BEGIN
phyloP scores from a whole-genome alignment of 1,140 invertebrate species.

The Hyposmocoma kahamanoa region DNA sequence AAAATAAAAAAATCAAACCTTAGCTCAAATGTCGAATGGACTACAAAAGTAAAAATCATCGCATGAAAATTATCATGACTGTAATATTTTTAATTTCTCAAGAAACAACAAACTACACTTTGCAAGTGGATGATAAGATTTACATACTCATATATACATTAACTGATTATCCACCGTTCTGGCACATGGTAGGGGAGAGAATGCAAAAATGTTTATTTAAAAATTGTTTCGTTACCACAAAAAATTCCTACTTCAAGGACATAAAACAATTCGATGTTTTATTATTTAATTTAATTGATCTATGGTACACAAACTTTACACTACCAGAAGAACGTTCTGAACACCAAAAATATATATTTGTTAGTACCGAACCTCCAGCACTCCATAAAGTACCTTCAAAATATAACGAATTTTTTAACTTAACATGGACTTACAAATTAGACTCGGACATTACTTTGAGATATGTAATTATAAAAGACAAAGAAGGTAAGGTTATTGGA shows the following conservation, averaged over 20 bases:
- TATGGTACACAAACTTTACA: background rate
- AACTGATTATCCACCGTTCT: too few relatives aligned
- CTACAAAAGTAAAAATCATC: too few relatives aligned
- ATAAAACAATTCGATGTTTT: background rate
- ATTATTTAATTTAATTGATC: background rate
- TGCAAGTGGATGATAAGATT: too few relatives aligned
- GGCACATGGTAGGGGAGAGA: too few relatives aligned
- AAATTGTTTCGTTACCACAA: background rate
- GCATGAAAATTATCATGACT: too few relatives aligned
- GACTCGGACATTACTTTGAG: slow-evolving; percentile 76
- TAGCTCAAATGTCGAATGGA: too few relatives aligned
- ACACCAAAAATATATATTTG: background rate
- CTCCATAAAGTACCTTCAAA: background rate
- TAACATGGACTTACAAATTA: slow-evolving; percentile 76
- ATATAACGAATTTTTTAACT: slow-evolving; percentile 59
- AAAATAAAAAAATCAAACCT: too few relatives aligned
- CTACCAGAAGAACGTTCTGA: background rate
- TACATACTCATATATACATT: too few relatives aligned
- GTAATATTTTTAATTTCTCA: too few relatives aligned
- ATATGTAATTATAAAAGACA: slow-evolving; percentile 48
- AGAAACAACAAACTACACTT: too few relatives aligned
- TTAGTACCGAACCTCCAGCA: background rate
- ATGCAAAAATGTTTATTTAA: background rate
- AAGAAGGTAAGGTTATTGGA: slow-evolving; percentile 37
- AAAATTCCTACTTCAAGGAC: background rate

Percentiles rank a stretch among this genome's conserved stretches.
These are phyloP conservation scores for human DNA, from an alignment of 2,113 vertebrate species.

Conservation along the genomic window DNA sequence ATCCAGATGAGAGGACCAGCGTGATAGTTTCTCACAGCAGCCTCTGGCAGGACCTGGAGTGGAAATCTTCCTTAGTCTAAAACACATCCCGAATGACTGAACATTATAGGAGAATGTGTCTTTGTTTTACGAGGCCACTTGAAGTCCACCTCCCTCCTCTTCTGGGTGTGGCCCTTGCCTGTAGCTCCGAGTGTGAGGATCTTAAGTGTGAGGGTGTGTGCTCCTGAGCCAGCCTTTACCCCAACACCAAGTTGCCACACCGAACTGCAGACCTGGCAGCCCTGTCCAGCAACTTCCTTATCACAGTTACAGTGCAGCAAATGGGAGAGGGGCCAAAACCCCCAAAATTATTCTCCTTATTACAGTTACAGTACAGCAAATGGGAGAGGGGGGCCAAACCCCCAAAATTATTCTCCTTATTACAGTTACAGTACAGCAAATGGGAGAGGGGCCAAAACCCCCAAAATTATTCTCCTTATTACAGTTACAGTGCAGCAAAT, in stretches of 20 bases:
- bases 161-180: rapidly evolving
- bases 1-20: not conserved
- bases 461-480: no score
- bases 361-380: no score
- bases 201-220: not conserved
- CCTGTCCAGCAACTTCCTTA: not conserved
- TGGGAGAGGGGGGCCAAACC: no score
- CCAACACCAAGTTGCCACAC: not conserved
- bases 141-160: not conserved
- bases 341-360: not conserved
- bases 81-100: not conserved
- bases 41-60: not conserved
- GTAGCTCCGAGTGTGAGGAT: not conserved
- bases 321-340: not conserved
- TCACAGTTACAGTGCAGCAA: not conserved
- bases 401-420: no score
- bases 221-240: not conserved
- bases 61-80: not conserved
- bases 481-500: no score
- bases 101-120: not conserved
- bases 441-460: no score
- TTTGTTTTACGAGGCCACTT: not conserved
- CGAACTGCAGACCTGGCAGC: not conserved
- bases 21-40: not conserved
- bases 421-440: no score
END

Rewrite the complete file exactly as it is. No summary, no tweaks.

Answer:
phyloP scores from a whole-genome alignment of 1,140 invertebrate species.

The Hyposmocoma kahamanoa region DNA sequence AAAATAAAAAAATCAAACCTTAGCTCAAATGTCGAATGGACTACAAAAGTAAAAATCATCGCATGAAAATTATCATGACTGTAATATTTTTAATTTCTCAAGAAACAACAAACTACACTTTGCAAGTGGATGATAAGATTTACATACTCATATATACATTAACTGATTATCCACCGTTCTGGCACATGGTAGGGGAGAGAATGCAAAAATGTTTATTTAAAAATTGTTTCGTTACCACAAAAAATTCCTACTTCAAGGACATAAAACAATTCGATGTTTTATTATTTAATTTAATTGATCTATGGTACACAAACTTTACACTACCAGAAGAACGTTCTGAACACCAAAAATATATATTTGTTAGTACCGAACCTCCAGCACTCCATAAAGTACCTTCAAAATATAACGAATTTTTTAACTTAACATGGACTTACAAATTAGACTCGGACATTACTTTGAGATATGTAATTATAAAAGACAAAGAAGGTAAGGTTATTGGA shows the following conservation, averaged over 20 bases:
- TATGGTACACAAACTTTACA: background rate
- AACTGATTATCCACCGTTCT: too few relatives aligned
- CTACAAAAGTAAAAATCATC: too few relatives aligned
- ATAAAACAATTCGATGTTTT: background rate
- ATTATTTAATTTAATTGATC: background rate
- TGCAAGTGGATGATAAGATT: too few relatives aligned
- GGCACATGGTAGGGGAGAGA: too few relatives aligned
- AAATTGTTTCGTTACCACAA: background rate
- GCATGAAAATTATCATGACT: too few relatives aligned
- GACTCGGACATTACTTTGAG: slow-evolving; percentile 76
- TAGCTCAAATGTCGAATGGA: too few relatives aligned
- ACACCAAAAATATATATTTG: background rate
- CTCCATAAAGTACCTTCAAA: background rate
- TAACATGGACTTACAAATTA: slow-evolving; percentile 76
- ATATAACGAATTTTTTAACT: slow-evolving; percentile 59
- AAAATAAAAAAATCAAACCT: too few relatives aligned
- CTACCAGAAGAACGTTCTGA: background rate
- TACATACTCATATATACATT: too few relatives aligned
- GTAATATTTTTAATTTCTCA: too few relatives aligned
- ATATGTAATTATAAAAGACA: slow-evolving; percentile 48
- AGAAACAACAAACTACACTT: too few relatives aligned
- TTAGTACCGAACCTCCAGCA: background rate
- ATGCAAAAATGTTTATTTAA: background rate
- AAGAAGGTAAGGTTATTGGA: slow-evolving; percentile 37
- AAAATTCCTACTTCAAGGAC: background rate

Percentiles rank a stretch among this genome's conserved stretches.
These are phyloP conservation scores for human DNA, from an alignment of 2,113 vertebrate species.

Conservation along the genomic window DNA sequence ATCCAGATGAGAGGACCAGCGTGATAGTTTCTCACAGCAGCCTCTGGCAGGACCTGGAGTGGAAATCTTCCTTAGTCTAAAACACATCCCGAATGACTGAACATTATAGGAGAATGTGTCTTTGTTTTACGAGGCCACTTGAAGTCCACCTCCCTCCTCTTCTGGGTGTGGCCCTTGCCTGTAGCTCCGAGTGTGAGGATCTTAAGTGTGAGGGTGTGTGCTCCTGAGCCAGCCTTTACCCCAACACCAAGTTGCCACACCGAACTGCAGACCTGGCAGCCCTGTCCAGCAACTTCCTTATCACAGTTACAGTGCAGCAAATGGGAGAGGGGCCAAAACCCCCAAAATTATTCTCCTTATTACAGTTACAGTACAGCAAATGGGAGAGGGGGGCCAAACCCCCAAAATTATTCTCCTTATTACAGTTACAGTACAGCAAATGGGAGAGGGGCCAAAACCCCCAAAATTATTCTCCTTATTACAGTTACAGTGCAGCAAAT, in stretches of 20 bases:
- bases 161-180: rapidly evolving
- bases 1-20: not conserved
- bases 461-480: no score
- bases 361-380: no score
- bases 201-220: not conserved
- CCTGTCCAGCAACTTCCTTA: not conserved
- TGGGAGAGGGGGGCCAAACC: no score
- CCAACACCAAGTTGCCACAC: not conserved
- bases 141-160: not conserved
- bases 341-360: not conserved
- bases 81-100: not conserved
- bases 41-60: not conserved
- GTAGCTCCGAGTGTGAGGAT: not conserved
- bases 321-340: not conserved
- TCACAGTTACAGTGCAGCAA: not conserved
- bases 401-420: no score
- bases 221-240: not conserved
- bases 61-80: not conserved
- bases 481-500: no score
- bases 101-120: not conserved
- bases 441-460: no score
- TTTGTTTTACGAGGCCACTT: not conserved
- CGAACTGCAGACCTGGCAGC: not conserved
- bases 21-40: not conserved
- bases 421-440: no score